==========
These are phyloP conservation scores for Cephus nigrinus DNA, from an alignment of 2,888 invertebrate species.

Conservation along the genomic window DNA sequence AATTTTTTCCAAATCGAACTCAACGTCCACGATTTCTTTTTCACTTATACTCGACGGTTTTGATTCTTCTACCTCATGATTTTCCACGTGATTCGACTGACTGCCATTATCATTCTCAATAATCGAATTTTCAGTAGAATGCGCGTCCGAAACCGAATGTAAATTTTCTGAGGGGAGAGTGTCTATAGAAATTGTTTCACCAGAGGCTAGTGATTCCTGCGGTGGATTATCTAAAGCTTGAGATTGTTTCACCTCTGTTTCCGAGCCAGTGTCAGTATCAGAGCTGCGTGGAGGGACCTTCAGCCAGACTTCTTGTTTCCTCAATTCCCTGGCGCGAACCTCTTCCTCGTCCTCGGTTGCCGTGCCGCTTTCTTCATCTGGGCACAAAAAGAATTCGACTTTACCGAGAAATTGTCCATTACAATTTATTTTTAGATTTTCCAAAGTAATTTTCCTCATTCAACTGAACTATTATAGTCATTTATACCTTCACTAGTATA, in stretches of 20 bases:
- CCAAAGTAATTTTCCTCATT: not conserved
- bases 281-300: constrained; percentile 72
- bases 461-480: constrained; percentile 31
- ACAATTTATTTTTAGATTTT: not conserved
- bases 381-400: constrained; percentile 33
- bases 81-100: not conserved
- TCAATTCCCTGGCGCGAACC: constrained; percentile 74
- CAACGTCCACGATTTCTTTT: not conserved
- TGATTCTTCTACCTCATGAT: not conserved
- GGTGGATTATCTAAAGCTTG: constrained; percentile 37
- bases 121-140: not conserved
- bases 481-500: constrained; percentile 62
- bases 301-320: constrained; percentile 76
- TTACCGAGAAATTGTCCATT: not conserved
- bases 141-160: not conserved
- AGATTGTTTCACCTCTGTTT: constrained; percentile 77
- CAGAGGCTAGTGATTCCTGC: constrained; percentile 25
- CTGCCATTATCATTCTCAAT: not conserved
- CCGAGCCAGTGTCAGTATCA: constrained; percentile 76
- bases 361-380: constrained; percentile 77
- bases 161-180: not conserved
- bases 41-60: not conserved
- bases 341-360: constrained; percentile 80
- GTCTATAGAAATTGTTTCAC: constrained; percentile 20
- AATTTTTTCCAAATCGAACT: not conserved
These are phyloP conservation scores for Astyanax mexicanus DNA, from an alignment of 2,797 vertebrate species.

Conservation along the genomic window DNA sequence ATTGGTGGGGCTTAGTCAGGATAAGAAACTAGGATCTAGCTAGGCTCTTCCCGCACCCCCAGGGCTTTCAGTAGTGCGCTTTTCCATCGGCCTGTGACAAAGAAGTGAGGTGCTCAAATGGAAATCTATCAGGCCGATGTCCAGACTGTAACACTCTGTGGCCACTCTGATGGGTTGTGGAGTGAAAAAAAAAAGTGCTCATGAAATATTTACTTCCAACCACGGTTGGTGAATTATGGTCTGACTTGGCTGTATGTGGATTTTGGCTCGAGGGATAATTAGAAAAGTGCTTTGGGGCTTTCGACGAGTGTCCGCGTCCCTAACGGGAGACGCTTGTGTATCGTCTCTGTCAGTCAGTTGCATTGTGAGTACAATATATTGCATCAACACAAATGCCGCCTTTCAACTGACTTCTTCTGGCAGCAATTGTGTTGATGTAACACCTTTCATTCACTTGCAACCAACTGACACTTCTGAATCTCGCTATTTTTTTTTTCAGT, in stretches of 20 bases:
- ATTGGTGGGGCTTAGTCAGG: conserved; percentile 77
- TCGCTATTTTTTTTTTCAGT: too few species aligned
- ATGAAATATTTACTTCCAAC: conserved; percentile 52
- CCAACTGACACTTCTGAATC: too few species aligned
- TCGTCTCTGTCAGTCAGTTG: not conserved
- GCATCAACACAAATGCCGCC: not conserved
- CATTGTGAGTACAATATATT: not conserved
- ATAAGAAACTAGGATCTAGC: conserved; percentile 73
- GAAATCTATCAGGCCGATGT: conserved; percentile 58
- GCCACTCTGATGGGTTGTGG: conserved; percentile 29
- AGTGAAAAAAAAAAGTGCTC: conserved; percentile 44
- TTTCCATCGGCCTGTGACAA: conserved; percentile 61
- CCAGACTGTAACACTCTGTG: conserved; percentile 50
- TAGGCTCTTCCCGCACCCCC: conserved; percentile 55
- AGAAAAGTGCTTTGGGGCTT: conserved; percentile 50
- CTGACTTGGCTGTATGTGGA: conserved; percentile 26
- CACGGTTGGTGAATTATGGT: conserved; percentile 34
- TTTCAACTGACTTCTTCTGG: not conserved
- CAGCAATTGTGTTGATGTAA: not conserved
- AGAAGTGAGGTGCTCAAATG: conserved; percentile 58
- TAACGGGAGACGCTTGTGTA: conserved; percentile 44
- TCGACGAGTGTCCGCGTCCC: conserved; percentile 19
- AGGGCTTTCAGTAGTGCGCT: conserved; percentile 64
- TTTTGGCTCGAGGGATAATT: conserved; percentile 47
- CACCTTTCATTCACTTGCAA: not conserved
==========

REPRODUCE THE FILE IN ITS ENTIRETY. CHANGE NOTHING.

These are phyloP conservation scores for Cephus nigrinus DNA, from an alignment of 2,888 invertebrate species.

Conservation along the genomic window DNA sequence AATTTTTTCCAAATCGAACTCAACGTCCACGATTTCTTTTTCACTTATACTCGACGGTTTTGATTCTTCTACCTCATGATTTTCCACGTGATTCGACTGACTGCCATTATCATTCTCAATAATCGAATTTTCAGTAGAATGCGCGTCCGAAACCGAATGTAAATTTTCTGAGGGGAGAGTGTCTATAGAAATTGTTTCACCAGAGGCTAGTGATTCCTGCGGTGGATTATCTAAAGCTTGAGATTGTTTCACCTCTGTTTCCGAGCCAGTGTCAGTATCAGAGCTGCGTGGAGGGACCTTCAGCCAGACTTCTTGTTTCCTCAATTCCCTGGCGCGAACCTCTTCCTCGTCCTCGGTTGCCGTGCCGCTTTCTTCATCTGGGCACAAAAAGAATTCGACTTTACCGAGAAATTGTCCATTACAATTTATTTTTAGATTTTCCAAAGTAATTTTCCTCATTCAACTGAACTATTATAGTCATTTATACCTTCACTAGTATA, in stretches of 20 bases:
- CCAAAGTAATTTTCCTCATT: not conserved
- bases 281-300: constrained; percentile 72
- bases 461-480: constrained; percentile 31
- ACAATTTATTTTTAGATTTT: not conserved
- bases 381-400: constrained; percentile 33
- bases 81-100: not conserved
- TCAATTCCCTGGCGCGAACC: constrained; percentile 74
- CAACGTCCACGATTTCTTTT: not conserved
- TGATTCTTCTACCTCATGAT: not conserved
- GGTGGATTATCTAAAGCTTG: constrained; percentile 37
- bases 121-140: not conserved
- bases 481-500: constrained; percentile 62
- bases 301-320: constrained; percentile 76
- TTACCGAGAAATTGTCCATT: not conserved
- bases 141-160: not conserved
- AGATTGTTTCACCTCTGTTT: constrained; percentile 77
- CAGAGGCTAGTGATTCCTGC: constrained; percentile 25
- CTGCCATTATCATTCTCAAT: not conserved
- CCGAGCCAGTGTCAGTATCA: constrained; percentile 76
- bases 361-380: constrained; percentile 77
- bases 161-180: not conserved
- bases 41-60: not conserved
- bases 341-360: constrained; percentile 80
- GTCTATAGAAATTGTTTCAC: constrained; percentile 20
- AATTTTTTCCAAATCGAACT: not conserved
These are phyloP conservation scores for Astyanax mexicanus DNA, from an alignment of 2,797 vertebrate species.

Conservation along the genomic window DNA sequence ATTGGTGGGGCTTAGTCAGGATAAGAAACTAGGATCTAGCTAGGCTCTTCCCGCACCCCCAGGGCTTTCAGTAGTGCGCTTTTCCATCGGCCTGTGACAAAGAAGTGAGGTGCTCAAATGGAAATCTATCAGGCCGATGTCCAGACTGTAACACTCTGTGGCCACTCTGATGGGTTGTGGAGTGAAAAAAAAAAGTGCTCATGAAATATTTACTTCCAACCACGGTTGGTGAATTATGGTCTGACTTGGCTGTATGTGGATTTTGGCTCGAGGGATAATTAGAAAAGTGCTTTGGGGCTTTCGACGAGTGTCCGCGTCCCTAACGGGAGACGCTTGTGTATCGTCTCTGTCAGTCAGTTGCATTGTGAGTACAATATATTGCATCAACACAAATGCCGCCTTTCAACTGACTTCTTCTGGCAGCAATTGTGTTGATGTAACACCTTTCATTCACTTGCAACCAACTGACACTTCTGAATCTCGCTATTTTTTTTTTCAGT, in stretches of 20 bases:
- ATTGGTGGGGCTTAGTCAGG: conserved; percentile 77
- TCGCTATTTTTTTTTTCAGT: too few species aligned
- ATGAAATATTTACTTCCAAC: conserved; percentile 52
- CCAACTGACACTTCTGAATC: too few species aligned
- TCGTCTCTGTCAGTCAGTTG: not conserved
- GCATCAACACAAATGCCGCC: not conserved
- CATTGTGAGTACAATATATT: not conserved
- ATAAGAAACTAGGATCTAGC: conserved; percentile 73
- GAAATCTATCAGGCCGATGT: conserved; percentile 58
- GCCACTCTGATGGGTTGTGG: conserved; percentile 29
- AGTGAAAAAAAAAAGTGCTC: conserved; percentile 44
- TTTCCATCGGCCTGTGACAA: conserved; percentile 61
- CCAGACTGTAACACTCTGTG: conserved; percentile 50
- TAGGCTCTTCCCGCACCCCC: conserved; percentile 55
- AGAAAAGTGCTTTGGGGCTT: conserved; percentile 50
- CTGACTTGGCTGTATGTGGA: conserved; percentile 26
- CACGGTTGGTGAATTATGGT: conserved; percentile 34
- TTTCAACTGACTTCTTCTGG: not conserved
- CAGCAATTGTGTTGATGTAA: not conserved
- AGAAGTGAGGTGCTCAAATG: conserved; percentile 58
- TAACGGGAGACGCTTGTGTA: conserved; percentile 44
- TCGACGAGTGTCCGCGTCCC: conserved; percentile 19
- AGGGCTTTCAGTAGTGCGCT: conserved; percentile 64
- TTTTGGCTCGAGGGATAATT: conserved; percentile 47
- CACCTTTCATTCACTTGCAA: not conserved